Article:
While ringing up the sale the manager started telling me that they had much better firearms for sale than "this." How the Tokarev was a crappy gun and that he would probably be stuck with the remaining inventory. I asked him if he was aware that a third of the world's military and police carried this pistol as a sidearm for over fifty years and some countries still do. He had never seen or heard of a 7.62x25 round, and of course they didn't have that ammo in stock. It's a wonder they stayed in business as long as they did.
     
  23. Dirtdawg7988

    Dirtdawg7988 Member

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    Hope he was the owner because he was running down an item the store was carrying. At my favorite LGS they won't sell certain brands, not because of cost they actually have a few HiPoints, but because the mfg won't stand behind them or they constantly send junk.

    A few months ago I was in said store looking for a new holster when a couple come in also looking for a holster. Salesman asked if they needed help and they did. They told him that they were looking for an IWB holster for her Taurus G3. I snuck a quick look at her and thought she was pretty small to try to conceal that but I don't know how she normally dresses. Guy said it was pretty new at the time and they didn't have anything specifically made for it but if they if they had their eye on a specific type or material he could find a holster that worked. Salesman told them to wait he'd go grab a G3 out of the counter and they could try out a few holsters. The lady said "oh, I've got mine right here" and proceeded to draw her's out from appendix carry, no holster, with her finger in the trigger guard. She covered me, her man and the salesman all in 2 seconds. I stepped back the salesman placed his hand over the weapon pointing it down before calmly telling her to let him see the pistol. She handed it to him, he cleared it and thankfully it was unloaded. They continued to look for holsters with the salesman assisting and also calmly throwing in little tidbits about how to handle firearms. I had grabbed my holster and was getting some ammo and just browsing their cases so by the time I got to the register I was behind them (safest place to be I thought) in line. The salesman came up to the register when it was their turn and actually sold them a couple of beginners self defense classes before they left. She thanked him for the tips, no one at the CCW class had gone over safe handling which I found hard to believe. She must have been out smoking for that portion. After standing behind her for 5 minutes I still don't know how she was going to conceal that thing because the holster she bought was for the hip not appendix.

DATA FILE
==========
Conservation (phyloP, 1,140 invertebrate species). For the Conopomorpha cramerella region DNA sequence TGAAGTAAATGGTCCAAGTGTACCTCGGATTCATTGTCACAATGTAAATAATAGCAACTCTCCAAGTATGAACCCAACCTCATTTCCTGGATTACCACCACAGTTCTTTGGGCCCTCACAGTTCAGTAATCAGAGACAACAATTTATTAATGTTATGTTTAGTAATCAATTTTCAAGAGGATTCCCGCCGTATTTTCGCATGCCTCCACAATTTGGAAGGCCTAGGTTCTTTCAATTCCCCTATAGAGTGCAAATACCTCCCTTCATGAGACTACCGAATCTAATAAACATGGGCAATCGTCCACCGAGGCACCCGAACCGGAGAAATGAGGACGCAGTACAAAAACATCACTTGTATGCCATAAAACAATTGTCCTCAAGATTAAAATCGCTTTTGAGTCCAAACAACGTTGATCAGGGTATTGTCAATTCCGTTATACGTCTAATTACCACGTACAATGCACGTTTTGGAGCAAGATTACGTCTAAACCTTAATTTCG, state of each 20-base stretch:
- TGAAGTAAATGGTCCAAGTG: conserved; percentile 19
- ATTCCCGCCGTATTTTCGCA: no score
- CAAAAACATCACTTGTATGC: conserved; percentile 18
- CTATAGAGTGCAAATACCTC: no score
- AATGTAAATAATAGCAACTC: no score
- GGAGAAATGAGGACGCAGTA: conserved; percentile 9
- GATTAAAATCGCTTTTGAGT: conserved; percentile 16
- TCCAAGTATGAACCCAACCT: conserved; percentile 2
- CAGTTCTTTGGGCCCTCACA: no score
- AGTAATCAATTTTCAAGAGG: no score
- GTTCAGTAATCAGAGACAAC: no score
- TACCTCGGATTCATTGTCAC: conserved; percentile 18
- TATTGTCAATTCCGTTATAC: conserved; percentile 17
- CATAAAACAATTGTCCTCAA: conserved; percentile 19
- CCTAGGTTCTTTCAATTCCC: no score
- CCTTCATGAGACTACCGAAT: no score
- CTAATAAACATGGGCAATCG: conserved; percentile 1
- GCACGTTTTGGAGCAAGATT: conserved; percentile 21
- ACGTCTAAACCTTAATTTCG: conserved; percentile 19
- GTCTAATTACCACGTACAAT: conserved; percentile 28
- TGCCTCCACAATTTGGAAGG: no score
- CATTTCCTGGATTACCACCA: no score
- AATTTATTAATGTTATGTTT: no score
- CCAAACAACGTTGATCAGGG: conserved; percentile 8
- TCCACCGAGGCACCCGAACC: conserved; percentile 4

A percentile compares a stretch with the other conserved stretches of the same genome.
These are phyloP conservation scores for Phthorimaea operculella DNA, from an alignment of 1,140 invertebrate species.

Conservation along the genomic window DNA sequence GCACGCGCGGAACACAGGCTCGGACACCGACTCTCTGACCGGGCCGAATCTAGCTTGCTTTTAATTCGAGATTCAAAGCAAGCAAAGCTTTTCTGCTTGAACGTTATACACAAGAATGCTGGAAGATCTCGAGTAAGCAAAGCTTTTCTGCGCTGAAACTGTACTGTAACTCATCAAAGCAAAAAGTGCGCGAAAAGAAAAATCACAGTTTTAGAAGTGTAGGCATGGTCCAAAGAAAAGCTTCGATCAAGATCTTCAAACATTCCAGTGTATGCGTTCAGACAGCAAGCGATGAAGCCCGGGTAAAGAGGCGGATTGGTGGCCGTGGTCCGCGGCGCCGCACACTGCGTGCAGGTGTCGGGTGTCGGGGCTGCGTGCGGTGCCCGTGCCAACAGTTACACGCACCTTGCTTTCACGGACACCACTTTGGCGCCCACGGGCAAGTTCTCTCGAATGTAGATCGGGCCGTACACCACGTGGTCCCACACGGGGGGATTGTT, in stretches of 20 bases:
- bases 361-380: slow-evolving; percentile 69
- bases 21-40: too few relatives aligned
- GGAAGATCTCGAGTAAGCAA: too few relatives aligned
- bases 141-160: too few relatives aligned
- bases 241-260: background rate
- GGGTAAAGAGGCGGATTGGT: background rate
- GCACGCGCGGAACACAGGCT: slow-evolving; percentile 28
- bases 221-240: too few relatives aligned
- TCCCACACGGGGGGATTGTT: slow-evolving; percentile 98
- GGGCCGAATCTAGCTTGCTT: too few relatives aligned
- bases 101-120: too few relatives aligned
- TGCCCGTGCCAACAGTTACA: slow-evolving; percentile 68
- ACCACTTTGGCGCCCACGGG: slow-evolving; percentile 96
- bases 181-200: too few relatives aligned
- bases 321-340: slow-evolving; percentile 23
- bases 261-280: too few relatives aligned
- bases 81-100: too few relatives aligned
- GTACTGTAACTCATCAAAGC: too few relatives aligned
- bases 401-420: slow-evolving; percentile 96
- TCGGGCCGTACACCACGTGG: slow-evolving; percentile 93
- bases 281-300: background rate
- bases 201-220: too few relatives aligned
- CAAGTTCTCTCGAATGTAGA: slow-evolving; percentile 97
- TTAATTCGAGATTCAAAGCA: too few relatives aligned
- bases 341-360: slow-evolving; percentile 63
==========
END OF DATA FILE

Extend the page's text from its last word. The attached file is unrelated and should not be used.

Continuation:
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  24. jonnyc

    jonnyc Member

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    "The lady said "oh, I've got mine right here" and proceeded to draw her's out from appendix carry, no holster, with her finger in the trigger guard. She covered me, her man and the salesman all in 2 seconds. I stepped back the salesman placed his hand over the weapon pointing it down before calmly telling her to let him see the pistol. She handed it to him, he cleared it and thankfully it was unloaded. They continued to look for holsters with the salesman assisting and also calmly throwing in little tidbits about how to handle firearms."

    I had 99.5% the exact same thing happen to me yesterday! Pretty much played out the same way.
     
  25. Shanghai McCoy

    Shanghai McCoy Member

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    Back in the "old days" there was a Gunsmith/gun shop in Petaluma run by Mr. Anderson. He smoked a pipe and some of my best memories as a teen were stopping there to buy something and listening to his wisdom. The smell of pipe smoke often brings back those memories.
    Bought my first 22 from him as well as a shotgun. Still have the 22.